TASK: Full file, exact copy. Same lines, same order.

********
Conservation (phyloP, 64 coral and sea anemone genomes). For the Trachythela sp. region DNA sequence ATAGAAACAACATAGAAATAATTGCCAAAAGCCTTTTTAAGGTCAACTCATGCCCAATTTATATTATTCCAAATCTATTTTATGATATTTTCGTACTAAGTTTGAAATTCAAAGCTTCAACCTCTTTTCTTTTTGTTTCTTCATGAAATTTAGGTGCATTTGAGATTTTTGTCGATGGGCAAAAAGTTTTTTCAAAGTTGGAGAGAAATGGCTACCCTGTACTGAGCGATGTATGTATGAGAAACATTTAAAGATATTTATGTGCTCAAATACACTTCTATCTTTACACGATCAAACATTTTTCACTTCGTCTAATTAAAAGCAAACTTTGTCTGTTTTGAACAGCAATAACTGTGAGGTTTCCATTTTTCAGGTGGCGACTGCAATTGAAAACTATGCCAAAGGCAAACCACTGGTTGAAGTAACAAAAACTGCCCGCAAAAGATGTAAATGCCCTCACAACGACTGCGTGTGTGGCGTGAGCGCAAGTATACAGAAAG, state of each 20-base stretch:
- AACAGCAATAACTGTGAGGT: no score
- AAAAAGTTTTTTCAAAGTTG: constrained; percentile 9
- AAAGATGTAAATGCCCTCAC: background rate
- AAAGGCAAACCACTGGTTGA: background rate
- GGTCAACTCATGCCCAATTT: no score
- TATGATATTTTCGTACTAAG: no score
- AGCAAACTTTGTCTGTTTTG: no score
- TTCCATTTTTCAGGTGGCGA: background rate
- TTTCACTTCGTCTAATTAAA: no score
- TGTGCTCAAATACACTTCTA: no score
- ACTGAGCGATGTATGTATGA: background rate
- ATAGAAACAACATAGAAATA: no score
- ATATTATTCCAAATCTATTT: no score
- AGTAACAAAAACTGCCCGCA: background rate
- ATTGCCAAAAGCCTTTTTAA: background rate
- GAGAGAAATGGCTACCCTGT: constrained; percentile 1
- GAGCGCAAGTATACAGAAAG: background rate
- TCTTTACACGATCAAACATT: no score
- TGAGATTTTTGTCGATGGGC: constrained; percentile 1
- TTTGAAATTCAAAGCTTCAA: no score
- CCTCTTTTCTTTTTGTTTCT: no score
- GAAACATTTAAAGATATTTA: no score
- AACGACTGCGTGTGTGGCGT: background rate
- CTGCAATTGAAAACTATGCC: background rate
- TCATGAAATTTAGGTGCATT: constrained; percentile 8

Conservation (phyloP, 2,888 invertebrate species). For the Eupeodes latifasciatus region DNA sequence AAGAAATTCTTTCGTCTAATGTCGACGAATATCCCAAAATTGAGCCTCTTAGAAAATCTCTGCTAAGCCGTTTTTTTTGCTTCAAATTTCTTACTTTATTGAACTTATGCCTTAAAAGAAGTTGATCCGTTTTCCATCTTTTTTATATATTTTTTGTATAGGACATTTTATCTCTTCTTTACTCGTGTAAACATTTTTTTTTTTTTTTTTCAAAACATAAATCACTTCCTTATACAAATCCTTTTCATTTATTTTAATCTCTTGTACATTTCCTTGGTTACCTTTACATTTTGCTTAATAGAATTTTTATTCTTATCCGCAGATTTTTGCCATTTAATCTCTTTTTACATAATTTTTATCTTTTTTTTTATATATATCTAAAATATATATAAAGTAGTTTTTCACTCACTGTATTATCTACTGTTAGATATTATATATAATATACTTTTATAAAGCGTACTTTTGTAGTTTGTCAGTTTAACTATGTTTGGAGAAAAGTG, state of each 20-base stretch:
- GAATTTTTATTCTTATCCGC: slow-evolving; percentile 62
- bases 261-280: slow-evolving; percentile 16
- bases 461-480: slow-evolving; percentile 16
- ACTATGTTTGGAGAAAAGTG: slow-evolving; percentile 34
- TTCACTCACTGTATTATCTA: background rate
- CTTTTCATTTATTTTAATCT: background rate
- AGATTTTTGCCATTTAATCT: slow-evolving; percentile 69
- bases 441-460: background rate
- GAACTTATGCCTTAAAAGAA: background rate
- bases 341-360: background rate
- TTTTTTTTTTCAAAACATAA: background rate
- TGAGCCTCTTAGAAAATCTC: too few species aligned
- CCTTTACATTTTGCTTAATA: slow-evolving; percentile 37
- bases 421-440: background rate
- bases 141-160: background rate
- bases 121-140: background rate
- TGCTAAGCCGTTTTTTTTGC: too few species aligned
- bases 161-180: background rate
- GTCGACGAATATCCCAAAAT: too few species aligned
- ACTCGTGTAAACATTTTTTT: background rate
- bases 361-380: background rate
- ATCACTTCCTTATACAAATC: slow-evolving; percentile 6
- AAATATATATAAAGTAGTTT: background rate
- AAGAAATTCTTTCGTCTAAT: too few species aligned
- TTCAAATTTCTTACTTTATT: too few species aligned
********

Conservation (phyloP, 64 coral and sea anemone genomes). For the Trachythela sp. region DNA sequence ATAGAAACAACATAGAAATAATTGCCAAAAGCCTTTTTAAGGTCAACTCATGCCCAATTTATATTATTCCAAATCTATTTTATGATATTTTCGTACTAAGTTTGAAATTCAAAGCTTCAACCTCTTTTCTTTTTGTTTCTTCATGAAATTTAGGTGCATTTGAGATTTTTGTCGATGGGCAAAAAGTTTTTTCAAAGTTGGAGAGAAATGGCTACCCTGTACTGAGCGATGTATGTATGAGAAACATTTAAAGATATTTATGTGCTCAAATACACTTCTATCTTTACACGATCAAACATTTTTCACTTCGTCTAATTAAAAGCAAACTTTGTCTGTTTTGAACAGCAATAACTGTGAGGTTTCCATTTTTCAGGTGGCGACTGCAATTGAAAACTATGCCAAAGGCAAACCACTGGTTGAAGTAACAAAAACTGCCCGCAAAAGATGTAAATGCCCTCACAACGACTGCGTGTGTGGCGTGAGCGCAAGTATACAGAAAG, state of each 20-base stretch:
- AACAGCAATAACTGTGAGGT: no score
- AAAAAGTTTTTTCAAAGTTG: constrained; percentile 9
- AAAGATGTAAATGCCCTCAC: background rate
- AAAGGCAAACCACTGGTTGA: background rate
- GGTCAACTCATGCCCAATTT: no score
- TATGATATTTTCGTACTAAG: no score
- AGCAAACTTTGTCTGTTTTG: no score
- TTCCATTTTTCAGGTGGCGA: background rate
- TTTCACTTCGTCTAATTAAA: no score
- TGTGCTCAAATACACTTCTA: no score
- ACTGAGCGATGTATGTATGA: background rate
- ATAGAAACAACATAGAAATA: no score
- ATATTATTCCAAATCTATTT: no score
- AGTAACAAAAACTGCCCGCA: background rate
- ATTGCCAAAAGCCTTTTTAA: background rate
- GAGAGAAATGGCTACCCTGT: constrained; percentile 1
- GAGCGCAAGTATACAGAAAG: background rate
- TCTTTACACGATCAAACATT: no score
- TGAGATTTTTGTCGATGGGC: constrained; percentile 1
- TTTGAAATTCAAAGCTTCAA: no score
- CCTCTTTTCTTTTTGTTTCT: no score
- GAAACATTTAAAGATATTTA: no score
- AACGACTGCGTGTGTGGCGT: background rate
- CTGCAATTGAAAACTATGCC: background rate
- TCATGAAATTTAGGTGCATT: constrained; percentile 8

Conservation (phyloP, 2,888 invertebrate species). For the Eupeodes latifasciatus region DNA sequence AAGAAATTCTTTCGTCTAATGTCGACGAATATCCCAAAATTGAGCCTCTTAGAAAATCTCTGCTAAGCCGTTTTTTTTGCTTCAAATTTCTTACTTTATTGAACTTATGCCTTAAAAGAAGTTGATCCGTTTTCCATCTTTTTTATATATTTTTTGTATAGGACATTTTATCTCTTCTTTACTCGTGTAAACATTTTTTTTTTTTTTTTTCAAAACATAAATCACTTCCTTATACAAATCCTTTTCATTTATTTTAATCTCTTGTACATTTCCTTGGTTACCTTTACATTTTGCTTAATAGAATTTTTATTCTTATCCGCAGATTTTTGCCATTTAATCTCTTTTTACATAATTTTTATCTTTTTTTTTATATATATCTAAAATATATATAAAGTAGTTTTTCACTCACTGTATTATCTACTGTTAGATATTATATATAATATACTTTTATAAAGCGTACTTTTGTAGTTTGTCAGTTTAACTATGTTTGGAGAAAAGTG, state of each 20-base stretch:
- GAATTTTTATTCTTATCCGC: slow-evolving; percentile 62
- bases 261-280: slow-evolving; percentile 16
- bases 461-480: slow-evolving; percentile 16
- ACTATGTTTGGAGAAAAGTG: slow-evolving; percentile 34
- TTCACTCACTGTATTATCTA: background rate
- CTTTTCATTTATTTTAATCT: background rate
- AGATTTTTGCCATTTAATCT: slow-evolving; percentile 69
- bases 441-460: background rate
- GAACTTATGCCTTAAAAGAA: background rate
- bases 341-360: background rate
- TTTTTTTTTTCAAAACATAA: background rate
- TGAGCCTCTTAGAAAATCTC: too few species aligned
- CCTTTACATTTTGCTTAATA: slow-evolving; percentile 37
- bases 421-440: background rate
- bases 141-160: background rate
- bases 121-140: background rate
- TGCTAAGCCGTTTTTTTTGC: too few species aligned
- bases 161-180: background rate
- GTCGACGAATATCCCAAAAT: too few species aligned
- ACTCGTGTAAACATTTTTTT: background rate
- bases 361-380: background rate
- ATCACTTCCTTATACAAATC: slow-evolving; percentile 6
- AAATATATATAAAGTAGTTT: background rate
- AAGAAATTCTTTCGTCTAAT: too few species aligned
- TTCAAATTTCTTACTTTATT: too few species aligned